Local motorists say they deserve a fairer go after changes to long-standing traffic conditions near St Marys train station.
General traffic is now banned from the area at the bottom of Queen Street near the station, with only buses and taxis granted access.
St Clair resident Mark Gavin’s daughter got fined after accidentally driving through the no entry road recently to pick up a friend.
Like most fathers, he went to investigate the Queen Street and Station Street intersection just 30 minutes later. Mr Gavin was also caught out and fined and is now calling for better signage to warn motorists of the changed traffic conditions.
“My daughter, who is a red p-plater, got booked last Tuesday and rang me up hysterical so I went down to see what happened because I thought it was pretty straight forward but before I knew it I was at the pedestrian crossing that said I could not enter,” Mr Gavin said.
“I hesitated and thought if I should reverse back into the intersection which would be dangerous so went forward to turn straight around to go out but the highway patrol was right behind me.”
Mr Gavin said the officer was not open to him explaining the situation.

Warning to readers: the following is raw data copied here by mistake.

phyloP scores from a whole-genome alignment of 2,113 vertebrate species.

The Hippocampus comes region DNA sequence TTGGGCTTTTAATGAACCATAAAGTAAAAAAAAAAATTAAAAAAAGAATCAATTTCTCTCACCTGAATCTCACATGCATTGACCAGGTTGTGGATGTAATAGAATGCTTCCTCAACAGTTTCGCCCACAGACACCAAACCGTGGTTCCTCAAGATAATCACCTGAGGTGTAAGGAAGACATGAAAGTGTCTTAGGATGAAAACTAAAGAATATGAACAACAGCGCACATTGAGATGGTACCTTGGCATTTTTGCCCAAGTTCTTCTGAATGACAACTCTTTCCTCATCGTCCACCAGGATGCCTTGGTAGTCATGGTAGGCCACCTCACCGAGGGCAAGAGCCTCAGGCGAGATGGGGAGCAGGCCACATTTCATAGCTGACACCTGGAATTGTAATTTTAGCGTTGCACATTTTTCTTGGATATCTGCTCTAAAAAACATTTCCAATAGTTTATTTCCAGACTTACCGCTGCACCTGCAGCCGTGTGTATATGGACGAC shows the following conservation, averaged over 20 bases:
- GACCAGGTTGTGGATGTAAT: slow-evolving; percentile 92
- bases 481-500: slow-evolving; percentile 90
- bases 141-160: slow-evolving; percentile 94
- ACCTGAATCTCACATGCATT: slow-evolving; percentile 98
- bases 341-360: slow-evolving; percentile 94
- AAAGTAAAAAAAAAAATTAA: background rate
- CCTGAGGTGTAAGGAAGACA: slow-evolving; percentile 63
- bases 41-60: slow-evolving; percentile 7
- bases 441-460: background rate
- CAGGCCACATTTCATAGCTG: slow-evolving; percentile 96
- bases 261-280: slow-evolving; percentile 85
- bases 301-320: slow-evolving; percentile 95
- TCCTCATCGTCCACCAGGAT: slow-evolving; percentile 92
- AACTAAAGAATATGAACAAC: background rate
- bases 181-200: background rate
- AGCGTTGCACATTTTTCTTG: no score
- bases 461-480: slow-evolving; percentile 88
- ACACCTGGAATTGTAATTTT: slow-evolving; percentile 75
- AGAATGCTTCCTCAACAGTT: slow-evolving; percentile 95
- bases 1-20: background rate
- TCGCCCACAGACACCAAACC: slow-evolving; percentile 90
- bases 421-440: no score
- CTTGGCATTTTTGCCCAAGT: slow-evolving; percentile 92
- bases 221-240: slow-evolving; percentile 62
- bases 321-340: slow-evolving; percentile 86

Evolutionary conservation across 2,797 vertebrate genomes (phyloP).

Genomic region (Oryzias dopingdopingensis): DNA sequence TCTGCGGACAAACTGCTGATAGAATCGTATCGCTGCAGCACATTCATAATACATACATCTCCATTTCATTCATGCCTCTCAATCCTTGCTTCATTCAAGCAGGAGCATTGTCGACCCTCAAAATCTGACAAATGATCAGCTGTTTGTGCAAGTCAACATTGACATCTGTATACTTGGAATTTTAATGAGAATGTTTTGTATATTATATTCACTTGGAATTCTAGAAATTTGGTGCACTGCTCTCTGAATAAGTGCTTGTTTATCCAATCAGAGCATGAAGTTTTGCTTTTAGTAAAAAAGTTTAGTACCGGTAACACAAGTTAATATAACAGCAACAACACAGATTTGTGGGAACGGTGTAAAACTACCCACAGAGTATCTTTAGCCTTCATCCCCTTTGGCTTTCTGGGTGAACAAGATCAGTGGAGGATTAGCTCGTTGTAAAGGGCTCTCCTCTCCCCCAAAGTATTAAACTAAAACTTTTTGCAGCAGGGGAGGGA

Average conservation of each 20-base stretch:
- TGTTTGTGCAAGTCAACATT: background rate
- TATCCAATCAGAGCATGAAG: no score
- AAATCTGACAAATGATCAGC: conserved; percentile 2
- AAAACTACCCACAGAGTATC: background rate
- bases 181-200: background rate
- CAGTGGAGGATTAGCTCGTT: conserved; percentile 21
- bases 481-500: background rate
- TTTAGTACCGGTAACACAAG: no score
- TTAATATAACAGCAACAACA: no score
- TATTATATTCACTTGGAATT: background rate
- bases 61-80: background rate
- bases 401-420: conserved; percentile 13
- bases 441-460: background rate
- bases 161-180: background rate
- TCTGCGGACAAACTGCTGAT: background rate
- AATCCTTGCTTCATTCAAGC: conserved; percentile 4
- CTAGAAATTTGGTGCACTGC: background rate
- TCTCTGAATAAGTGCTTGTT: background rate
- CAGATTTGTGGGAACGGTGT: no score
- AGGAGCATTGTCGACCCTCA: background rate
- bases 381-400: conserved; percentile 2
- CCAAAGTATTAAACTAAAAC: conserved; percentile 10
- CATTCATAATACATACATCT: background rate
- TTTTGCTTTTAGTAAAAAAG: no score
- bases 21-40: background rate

“I hadn’t been there since about February so apologised and tried to explain that I wasn’t familiar with it but he didn’t care and treated me like a second class citizen,” he said.
Mr Gavin was fined a total of $902 for ‘Disobey no entry sign’, ‘Drive in bus lane’ and ‘Drive contrary to direction of traffic lane arrow’.
“I can accept the monetary part and points but I do think there needs to be signage earlier to say that there is a bus lane coming up and you must turn left because there are lots of factors that can make it not visible,” he said.
“At least four people got caught that night and I know the police are sitting there targeting people which is wrong.”
A Transport for NSW spokesperson said information was provided to the community about the change when the bus interchange was relocated in March.
“Since then, signage and road markings have been updated, in consultation with Penrith City Council, to help motorists with the changes,” the spokesperson said.
“Transport for NSW will continue to monitor the changes. The kiss and drop was relocated in November, 2021 to a new area on the same side of the station in Nariel Street.”
A spokesperson for NSW Police confirmed the area is being “actively patrolled” to monitor compliance.
“That area has been actively patrolled by police in response to complaints of non-compliance with road signage and traffic related offences,” the spokesperson said.
“This area has had signage in place for a lengthy period of time and will continue to be regularly patrolled by NSW Police to ensure compliance.”
A graduate of Western Sydney University, Emily covers Local, State and Federal politics for the Weekender, as well as crime and general news.